Physicians Compete

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Experts in the health care industry often note that it’s the doctors who play the most important role in the business: No one but a physician may admit patients to a hospital.

That may be true, but it’s also so much rhetoric. When the doctors of Northwest Arkansas formed an independent physicians’ association, that may have tipped the balance of power – and hospital administrators have been predicting the IPA’s demise ever since.

Yet many of those involved with the IPA, including the St. Louis consultant who works for the group and the IPA president, Dr. William Nowlin, say membership remains steady, hovering around 300. Membership renewals haven’t dropped off, they say, although in any given year, roughly 10 percent drop out or new members join.

Two years ago, the IPA introduced Physicians Health Plan, an insurance plan that now covers more than 12,000 lives. Last December, the IPA board entered into negotiations with Columbia/HCA Healthcare Corp. to develop several new elements. One is for an equity-based medical group that would allow physicians to form a single, large multispecialty group practice in exchange for cash and equity.

Nowlin acknowledges a difference in opinion about what the IPA is.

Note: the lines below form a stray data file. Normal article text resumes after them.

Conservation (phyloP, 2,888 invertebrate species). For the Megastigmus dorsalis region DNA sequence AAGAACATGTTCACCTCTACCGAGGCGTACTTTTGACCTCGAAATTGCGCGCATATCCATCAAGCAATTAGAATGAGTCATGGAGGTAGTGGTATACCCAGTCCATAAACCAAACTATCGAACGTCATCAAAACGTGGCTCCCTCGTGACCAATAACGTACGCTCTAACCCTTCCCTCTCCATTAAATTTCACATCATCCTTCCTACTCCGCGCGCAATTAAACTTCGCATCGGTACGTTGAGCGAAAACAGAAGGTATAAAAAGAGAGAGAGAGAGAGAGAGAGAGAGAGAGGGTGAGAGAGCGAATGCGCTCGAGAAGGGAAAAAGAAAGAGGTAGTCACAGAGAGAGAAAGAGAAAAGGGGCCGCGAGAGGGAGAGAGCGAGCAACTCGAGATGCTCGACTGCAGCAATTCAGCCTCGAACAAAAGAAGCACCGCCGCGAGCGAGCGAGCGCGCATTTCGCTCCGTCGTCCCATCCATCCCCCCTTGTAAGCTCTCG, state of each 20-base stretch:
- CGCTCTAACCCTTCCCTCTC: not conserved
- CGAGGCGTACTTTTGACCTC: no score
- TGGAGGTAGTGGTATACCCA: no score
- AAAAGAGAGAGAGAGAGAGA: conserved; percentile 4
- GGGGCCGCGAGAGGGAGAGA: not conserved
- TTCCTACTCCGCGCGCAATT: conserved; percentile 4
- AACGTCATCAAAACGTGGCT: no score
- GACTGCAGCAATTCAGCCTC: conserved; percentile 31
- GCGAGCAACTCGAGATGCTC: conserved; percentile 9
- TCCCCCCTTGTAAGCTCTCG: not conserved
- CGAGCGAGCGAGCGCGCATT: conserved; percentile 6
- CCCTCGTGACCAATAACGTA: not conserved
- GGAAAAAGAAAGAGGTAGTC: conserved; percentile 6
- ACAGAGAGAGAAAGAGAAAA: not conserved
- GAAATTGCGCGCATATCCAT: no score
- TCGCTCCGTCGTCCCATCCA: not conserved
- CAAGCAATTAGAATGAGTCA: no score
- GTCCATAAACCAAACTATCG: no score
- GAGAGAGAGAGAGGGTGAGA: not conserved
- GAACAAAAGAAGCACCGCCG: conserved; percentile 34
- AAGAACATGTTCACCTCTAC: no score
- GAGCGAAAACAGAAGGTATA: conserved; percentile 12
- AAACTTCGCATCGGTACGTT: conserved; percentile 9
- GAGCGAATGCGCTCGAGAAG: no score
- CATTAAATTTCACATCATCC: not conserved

“The group we formed [believes] that physicians … need to be the ones helping shape health care here, as far as what direction it takes and where it goes,” Nowlin says. “[Critics] say it’s a doctors union to keep [physicians] making a lot of money.”

Nowlin disputes the latter assessment and says the IPA’s talks with Columbia should bring another competitor to the arena, giving patients and doctors alike another option when it comes to health care.

He explains that both hospital systems – St. Mary’s and Washington Regional in partnership with Arkansas Blue Cross Blue Shield, and Northwest Health System with its PremierCare – offer their own products to consumers.

“Although they’re very competitive, you’re really looking at the same thing. … It’s the same [hospital-physician] system at both places although they may vary in how they act or react, but you’re really looking at the same thing,” Nowlin says.

“What we’re doing distinctly different with this market … I think helps level the playing field. It gives physicians opportunities and choices they don’t otherwise have – and patients will have a choice, too.”

UAs for negotiations with Columbia, Nowlin believes they’re nearing the home stretch.

“I think that we have finally gotten to a point where we’re pretty clear” about terms, he says. While the parties have agreed in principle, lawyers and accountants are now hammering out the final details.

Physicians who elect to participate in the Columbia partnership will be required to make more of a commitment than the IPA has asked for, Nowlin says. He explains that’s because they’ll be assuming some of the risk.

KNowlin says the physicians ask only for the opportunity to compete fairly.

Sam Walton was a pretty big believer in competition, and he was successful at it,” Nowlin says of the Wal-Mart Stores Inc. founder. He sees some parallels.

“You have a group of consumers that have the need to purchase services and products. Line up the providers, they do their best and the market, i.e., the public, determines where they’re going to go.”t

-Cost and quality of services will be the determining factors, he adds, predicting that the focus in the near future will shift from cost to quality.